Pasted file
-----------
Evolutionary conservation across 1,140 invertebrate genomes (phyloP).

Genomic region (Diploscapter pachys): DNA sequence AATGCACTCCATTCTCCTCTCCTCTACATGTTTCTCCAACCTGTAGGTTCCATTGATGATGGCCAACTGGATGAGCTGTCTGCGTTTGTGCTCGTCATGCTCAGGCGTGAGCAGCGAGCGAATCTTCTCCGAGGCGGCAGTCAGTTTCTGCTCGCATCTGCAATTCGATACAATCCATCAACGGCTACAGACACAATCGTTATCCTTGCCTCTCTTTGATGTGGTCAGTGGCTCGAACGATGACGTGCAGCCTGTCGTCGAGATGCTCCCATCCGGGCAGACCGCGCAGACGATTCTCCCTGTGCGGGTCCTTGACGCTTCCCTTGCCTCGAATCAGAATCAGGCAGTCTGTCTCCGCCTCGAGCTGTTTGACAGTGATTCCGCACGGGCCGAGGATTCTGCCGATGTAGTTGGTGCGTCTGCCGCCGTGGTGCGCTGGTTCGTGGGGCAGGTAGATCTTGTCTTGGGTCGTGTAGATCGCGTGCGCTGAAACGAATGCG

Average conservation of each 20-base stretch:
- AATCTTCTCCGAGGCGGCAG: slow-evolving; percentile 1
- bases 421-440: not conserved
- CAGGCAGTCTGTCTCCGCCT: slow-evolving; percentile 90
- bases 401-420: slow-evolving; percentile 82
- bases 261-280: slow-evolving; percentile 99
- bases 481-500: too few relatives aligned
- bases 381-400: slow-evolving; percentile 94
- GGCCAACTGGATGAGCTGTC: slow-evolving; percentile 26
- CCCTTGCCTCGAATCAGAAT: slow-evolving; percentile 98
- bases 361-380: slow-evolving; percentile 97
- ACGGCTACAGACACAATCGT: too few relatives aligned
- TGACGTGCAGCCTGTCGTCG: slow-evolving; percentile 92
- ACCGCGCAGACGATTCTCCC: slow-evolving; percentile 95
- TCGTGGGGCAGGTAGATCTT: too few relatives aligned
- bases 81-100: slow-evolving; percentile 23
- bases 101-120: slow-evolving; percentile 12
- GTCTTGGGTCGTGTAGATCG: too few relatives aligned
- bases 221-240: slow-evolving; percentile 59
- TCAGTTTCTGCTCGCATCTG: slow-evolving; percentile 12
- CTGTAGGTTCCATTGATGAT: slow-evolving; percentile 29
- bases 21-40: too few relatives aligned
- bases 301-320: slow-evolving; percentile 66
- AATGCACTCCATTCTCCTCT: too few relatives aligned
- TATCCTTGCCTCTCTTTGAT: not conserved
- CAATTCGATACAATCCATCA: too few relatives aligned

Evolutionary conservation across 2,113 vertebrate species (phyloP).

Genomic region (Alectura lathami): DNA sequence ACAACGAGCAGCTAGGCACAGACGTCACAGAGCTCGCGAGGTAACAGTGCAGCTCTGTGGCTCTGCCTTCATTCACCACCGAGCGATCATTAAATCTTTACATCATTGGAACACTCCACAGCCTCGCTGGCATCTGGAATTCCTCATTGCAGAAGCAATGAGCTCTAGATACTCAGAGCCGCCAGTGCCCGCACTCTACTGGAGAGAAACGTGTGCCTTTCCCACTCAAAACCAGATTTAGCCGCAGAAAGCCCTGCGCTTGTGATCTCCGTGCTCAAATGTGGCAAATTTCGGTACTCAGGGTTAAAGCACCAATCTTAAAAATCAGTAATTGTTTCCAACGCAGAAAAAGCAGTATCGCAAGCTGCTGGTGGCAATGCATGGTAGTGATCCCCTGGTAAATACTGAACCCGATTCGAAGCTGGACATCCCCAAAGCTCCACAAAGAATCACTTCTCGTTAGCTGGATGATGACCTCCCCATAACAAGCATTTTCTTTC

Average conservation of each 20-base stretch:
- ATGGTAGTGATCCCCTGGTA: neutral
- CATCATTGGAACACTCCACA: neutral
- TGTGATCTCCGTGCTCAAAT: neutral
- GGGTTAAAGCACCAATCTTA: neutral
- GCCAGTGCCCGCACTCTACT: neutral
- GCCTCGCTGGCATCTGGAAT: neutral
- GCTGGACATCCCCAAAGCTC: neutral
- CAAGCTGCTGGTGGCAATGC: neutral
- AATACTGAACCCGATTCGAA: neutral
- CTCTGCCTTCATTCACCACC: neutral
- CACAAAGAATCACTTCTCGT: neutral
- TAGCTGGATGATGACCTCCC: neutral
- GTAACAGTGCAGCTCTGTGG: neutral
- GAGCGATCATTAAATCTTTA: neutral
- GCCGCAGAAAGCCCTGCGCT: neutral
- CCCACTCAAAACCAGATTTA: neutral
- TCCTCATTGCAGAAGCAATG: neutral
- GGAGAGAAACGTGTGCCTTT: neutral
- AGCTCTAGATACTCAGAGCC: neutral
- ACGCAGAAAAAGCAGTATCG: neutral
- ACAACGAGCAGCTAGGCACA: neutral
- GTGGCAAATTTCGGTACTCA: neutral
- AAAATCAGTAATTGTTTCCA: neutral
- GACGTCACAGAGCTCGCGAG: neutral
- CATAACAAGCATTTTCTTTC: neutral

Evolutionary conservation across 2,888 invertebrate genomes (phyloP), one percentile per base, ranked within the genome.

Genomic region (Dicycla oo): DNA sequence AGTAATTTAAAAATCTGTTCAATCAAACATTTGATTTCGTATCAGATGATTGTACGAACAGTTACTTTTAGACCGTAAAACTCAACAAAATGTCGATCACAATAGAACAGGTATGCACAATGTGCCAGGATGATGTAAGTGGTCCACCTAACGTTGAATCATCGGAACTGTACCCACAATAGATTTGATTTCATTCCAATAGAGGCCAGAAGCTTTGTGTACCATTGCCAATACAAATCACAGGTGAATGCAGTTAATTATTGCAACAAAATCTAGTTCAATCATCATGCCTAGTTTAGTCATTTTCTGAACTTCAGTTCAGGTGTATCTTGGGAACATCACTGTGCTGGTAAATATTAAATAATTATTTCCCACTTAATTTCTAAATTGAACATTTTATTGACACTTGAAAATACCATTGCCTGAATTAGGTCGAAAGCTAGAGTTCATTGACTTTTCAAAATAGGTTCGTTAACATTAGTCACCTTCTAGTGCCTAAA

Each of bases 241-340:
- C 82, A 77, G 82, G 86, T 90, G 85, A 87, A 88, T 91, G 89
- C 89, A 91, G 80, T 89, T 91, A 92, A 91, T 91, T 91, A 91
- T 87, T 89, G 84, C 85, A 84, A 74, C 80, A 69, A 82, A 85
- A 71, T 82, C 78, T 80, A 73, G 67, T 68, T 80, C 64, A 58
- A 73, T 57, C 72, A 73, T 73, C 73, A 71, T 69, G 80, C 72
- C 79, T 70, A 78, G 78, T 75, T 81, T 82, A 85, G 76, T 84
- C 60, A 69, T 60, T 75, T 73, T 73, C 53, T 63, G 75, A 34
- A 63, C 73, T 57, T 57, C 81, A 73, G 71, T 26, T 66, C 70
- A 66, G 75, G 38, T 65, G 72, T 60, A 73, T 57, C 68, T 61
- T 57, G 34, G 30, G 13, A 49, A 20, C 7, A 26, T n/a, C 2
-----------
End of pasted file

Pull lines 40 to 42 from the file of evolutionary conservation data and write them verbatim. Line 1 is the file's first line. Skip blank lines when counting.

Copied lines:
- AATACTGAACCCGATTCGAA: neutral
- CTCTGCCTTCATTCACCACC: neutral
- CACAAAGAATCACTTCTCGT: neutral